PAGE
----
How the Future Will Tell Bill Cosby’s Story

Christina Cauterucci in XXFactor:

BillIt’s been nearly a year since a joke from Hannibal Buress’ stand-up routine—augmenting a February Gawker post—reminded the public of the many women who’ve accused Bill Cosby of sexual assault. Since dozens more allegations and a damning deposition testimony have surfaced, it’s hard to believe there were days when we still wondered if Cosby’s legacy could survive the alleged monstrosities of his past. Thursday night, A&E will premiere an hourlong special about the conservative apologist’s fall from public favor. Framed by a chronological telling of his career arc, it plays as a damning biographical documentary—a profoundly unflattering look back at how, at every step in his professional life, Cosby used his money, fame, and paternal reputation to manipulate young women.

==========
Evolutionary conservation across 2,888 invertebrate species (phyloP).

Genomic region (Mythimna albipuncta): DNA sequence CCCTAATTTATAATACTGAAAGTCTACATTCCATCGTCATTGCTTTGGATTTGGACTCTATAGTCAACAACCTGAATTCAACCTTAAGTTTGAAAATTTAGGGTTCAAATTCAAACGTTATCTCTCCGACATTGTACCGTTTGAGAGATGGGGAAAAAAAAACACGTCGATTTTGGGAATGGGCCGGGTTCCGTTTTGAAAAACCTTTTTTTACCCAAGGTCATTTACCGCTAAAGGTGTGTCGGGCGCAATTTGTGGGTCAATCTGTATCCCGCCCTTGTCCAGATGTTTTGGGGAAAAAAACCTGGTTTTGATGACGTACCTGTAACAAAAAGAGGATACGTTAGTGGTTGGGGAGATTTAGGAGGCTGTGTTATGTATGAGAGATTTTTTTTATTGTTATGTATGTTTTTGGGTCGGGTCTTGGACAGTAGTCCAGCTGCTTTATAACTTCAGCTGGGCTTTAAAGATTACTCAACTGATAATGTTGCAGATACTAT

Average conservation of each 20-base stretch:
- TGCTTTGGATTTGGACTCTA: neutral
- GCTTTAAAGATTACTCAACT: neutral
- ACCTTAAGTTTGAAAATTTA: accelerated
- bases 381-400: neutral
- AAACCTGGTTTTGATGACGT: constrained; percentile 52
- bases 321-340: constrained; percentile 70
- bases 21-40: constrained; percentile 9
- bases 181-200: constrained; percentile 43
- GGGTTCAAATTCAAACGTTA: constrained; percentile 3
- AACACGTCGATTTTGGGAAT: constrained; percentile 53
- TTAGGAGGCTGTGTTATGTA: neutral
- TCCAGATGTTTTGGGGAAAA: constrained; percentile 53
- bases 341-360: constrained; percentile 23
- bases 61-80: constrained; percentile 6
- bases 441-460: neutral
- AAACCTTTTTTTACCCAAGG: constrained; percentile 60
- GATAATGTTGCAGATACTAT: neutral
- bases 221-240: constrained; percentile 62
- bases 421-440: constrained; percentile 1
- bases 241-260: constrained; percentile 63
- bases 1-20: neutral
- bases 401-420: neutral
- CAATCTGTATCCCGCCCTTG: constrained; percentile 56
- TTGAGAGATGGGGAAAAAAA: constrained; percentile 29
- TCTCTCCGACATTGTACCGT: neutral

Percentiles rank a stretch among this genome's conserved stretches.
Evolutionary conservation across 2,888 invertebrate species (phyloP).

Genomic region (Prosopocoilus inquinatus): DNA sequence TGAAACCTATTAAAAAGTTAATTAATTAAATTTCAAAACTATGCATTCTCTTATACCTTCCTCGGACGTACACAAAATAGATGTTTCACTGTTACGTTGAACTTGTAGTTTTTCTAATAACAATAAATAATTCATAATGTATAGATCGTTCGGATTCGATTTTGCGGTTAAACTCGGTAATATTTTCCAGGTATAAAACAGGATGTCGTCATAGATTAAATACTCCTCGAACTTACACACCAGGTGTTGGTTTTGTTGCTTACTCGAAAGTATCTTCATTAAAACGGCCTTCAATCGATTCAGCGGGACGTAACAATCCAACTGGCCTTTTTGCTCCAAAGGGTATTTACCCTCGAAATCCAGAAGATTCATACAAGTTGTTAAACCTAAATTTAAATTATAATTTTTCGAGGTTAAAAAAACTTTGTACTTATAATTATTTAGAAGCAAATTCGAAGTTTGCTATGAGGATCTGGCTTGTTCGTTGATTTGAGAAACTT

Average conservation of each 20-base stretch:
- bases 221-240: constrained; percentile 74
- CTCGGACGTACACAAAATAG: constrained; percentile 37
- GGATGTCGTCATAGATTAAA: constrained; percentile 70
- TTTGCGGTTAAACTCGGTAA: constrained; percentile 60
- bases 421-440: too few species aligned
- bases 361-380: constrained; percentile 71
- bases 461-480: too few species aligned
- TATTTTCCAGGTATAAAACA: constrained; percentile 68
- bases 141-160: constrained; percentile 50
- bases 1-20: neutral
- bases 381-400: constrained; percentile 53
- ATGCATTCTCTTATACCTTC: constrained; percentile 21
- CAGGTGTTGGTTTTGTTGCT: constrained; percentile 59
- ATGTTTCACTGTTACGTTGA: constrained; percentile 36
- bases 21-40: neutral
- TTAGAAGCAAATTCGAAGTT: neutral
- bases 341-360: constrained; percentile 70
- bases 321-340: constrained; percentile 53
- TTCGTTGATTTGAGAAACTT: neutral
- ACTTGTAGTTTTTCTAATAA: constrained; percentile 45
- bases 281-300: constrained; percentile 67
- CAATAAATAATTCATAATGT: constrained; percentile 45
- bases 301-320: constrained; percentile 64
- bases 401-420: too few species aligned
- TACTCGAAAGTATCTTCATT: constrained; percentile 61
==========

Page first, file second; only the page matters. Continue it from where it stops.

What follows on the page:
It also offers a glimpse at how future cultural critics might analyze his life. Video is an effective means of exposing Cosby’s hypocrisies: Disturbing personal accounts from 13 women he allegedly assaulted cut even deeper when paired with audio of his 1960s stand-up (including one boding bit about slipping women a purported aphrodisiac, Spanish fly) and footage from his moralizing speeches, in which he’d vilify pregnant black teens for having sex. Viewed from above, Cosby’s downfall seems inevitable from the start, even though plenty of other men in power have gone peacefully to their graves after a history of physical and sexual abuse.

More here.